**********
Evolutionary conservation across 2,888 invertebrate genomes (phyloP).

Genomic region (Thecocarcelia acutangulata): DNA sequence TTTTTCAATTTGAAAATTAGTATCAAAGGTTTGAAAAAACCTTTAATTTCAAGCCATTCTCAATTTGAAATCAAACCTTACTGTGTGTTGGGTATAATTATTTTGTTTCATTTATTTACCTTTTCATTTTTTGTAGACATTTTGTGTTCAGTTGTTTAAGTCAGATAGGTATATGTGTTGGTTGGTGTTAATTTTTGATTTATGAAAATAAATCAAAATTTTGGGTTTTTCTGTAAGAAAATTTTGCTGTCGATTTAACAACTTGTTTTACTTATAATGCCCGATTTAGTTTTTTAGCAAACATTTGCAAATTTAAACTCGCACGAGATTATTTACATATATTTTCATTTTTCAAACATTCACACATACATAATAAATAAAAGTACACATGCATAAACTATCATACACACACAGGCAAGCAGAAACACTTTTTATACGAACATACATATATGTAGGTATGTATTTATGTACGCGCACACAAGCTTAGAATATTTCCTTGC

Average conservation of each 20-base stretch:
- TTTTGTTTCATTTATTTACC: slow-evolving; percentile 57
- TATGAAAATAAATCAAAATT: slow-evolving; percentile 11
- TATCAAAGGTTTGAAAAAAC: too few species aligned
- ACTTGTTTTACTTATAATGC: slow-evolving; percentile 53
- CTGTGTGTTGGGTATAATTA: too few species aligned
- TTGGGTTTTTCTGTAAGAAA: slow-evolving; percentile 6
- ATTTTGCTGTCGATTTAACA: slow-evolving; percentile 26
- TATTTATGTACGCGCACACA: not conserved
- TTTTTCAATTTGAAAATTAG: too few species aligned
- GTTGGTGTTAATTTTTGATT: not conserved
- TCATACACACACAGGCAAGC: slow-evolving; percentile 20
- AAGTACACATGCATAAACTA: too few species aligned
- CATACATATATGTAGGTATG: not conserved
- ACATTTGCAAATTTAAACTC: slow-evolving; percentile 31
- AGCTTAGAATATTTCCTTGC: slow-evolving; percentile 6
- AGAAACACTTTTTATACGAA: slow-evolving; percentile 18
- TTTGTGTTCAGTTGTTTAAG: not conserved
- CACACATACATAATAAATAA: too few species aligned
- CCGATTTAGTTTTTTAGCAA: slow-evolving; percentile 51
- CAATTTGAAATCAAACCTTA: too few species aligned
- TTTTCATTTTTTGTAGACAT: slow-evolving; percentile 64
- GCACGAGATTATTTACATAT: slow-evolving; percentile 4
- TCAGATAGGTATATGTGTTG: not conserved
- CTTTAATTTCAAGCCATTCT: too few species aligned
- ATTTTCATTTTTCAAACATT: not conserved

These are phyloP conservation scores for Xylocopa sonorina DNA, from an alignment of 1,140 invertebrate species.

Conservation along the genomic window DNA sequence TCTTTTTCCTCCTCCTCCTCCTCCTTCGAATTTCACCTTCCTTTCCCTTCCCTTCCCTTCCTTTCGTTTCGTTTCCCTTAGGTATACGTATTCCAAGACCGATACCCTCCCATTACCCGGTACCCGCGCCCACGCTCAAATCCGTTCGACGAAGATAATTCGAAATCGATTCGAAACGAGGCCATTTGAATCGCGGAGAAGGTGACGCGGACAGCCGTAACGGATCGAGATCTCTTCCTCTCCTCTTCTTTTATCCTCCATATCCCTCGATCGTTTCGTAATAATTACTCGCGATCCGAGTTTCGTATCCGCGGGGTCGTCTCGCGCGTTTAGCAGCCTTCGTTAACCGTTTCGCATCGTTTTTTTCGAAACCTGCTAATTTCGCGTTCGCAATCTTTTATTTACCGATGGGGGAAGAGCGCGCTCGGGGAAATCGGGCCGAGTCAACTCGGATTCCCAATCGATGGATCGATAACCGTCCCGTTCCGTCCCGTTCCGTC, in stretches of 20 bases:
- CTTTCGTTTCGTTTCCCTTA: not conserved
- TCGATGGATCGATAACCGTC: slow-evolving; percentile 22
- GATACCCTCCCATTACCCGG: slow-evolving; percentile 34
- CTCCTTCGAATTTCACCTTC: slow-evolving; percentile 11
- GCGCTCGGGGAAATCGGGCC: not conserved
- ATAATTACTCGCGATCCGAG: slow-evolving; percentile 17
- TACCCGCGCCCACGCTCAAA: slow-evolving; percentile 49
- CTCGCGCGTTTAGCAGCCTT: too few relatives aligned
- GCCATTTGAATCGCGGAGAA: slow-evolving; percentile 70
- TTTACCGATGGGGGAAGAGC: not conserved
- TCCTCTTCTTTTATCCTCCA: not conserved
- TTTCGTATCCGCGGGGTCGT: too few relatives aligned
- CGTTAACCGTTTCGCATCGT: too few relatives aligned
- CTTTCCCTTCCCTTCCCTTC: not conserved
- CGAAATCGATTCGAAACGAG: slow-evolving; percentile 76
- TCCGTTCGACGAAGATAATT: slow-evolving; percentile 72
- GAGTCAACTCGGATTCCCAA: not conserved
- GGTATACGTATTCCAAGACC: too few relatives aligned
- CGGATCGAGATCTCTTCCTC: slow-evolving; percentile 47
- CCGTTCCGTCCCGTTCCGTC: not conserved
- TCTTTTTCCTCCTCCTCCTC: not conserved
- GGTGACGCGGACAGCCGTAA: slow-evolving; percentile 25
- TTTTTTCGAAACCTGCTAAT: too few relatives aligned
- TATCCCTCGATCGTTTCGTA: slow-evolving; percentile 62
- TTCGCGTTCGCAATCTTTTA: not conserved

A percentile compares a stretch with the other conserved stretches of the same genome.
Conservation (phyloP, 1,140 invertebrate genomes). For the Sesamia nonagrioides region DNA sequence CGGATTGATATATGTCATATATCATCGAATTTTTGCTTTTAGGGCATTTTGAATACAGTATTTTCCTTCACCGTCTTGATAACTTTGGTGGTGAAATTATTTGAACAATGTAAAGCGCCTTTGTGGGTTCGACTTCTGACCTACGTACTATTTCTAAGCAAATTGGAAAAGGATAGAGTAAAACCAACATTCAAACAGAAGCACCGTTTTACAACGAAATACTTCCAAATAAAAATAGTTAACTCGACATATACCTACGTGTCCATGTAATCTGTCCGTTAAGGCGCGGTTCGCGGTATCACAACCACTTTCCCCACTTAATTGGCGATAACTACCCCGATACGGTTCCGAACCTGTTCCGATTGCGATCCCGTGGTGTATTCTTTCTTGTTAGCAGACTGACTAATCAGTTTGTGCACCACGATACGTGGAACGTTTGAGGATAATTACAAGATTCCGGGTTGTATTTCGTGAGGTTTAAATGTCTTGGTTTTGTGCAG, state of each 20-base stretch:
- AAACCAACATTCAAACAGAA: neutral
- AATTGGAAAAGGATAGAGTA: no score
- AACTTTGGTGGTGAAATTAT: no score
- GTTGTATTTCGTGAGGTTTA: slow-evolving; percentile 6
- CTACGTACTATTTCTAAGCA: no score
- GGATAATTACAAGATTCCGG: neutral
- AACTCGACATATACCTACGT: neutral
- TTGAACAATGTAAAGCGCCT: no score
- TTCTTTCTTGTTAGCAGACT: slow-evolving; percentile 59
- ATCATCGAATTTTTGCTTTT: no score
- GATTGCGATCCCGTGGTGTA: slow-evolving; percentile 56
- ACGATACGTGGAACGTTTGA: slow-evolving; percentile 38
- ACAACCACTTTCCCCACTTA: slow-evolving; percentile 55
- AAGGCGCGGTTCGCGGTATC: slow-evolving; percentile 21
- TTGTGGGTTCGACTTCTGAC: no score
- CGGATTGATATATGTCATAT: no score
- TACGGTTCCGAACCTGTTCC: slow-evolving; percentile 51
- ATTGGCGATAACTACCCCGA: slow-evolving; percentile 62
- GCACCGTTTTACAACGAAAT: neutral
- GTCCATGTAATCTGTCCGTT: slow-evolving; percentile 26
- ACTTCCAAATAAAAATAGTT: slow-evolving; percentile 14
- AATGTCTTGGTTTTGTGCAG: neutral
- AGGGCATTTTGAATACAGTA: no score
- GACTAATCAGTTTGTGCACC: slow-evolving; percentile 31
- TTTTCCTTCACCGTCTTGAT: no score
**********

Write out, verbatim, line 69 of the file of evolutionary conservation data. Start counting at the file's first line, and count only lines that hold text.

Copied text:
- ACGATACGTGGAACGTTTGA: slow-evolving; percentile 38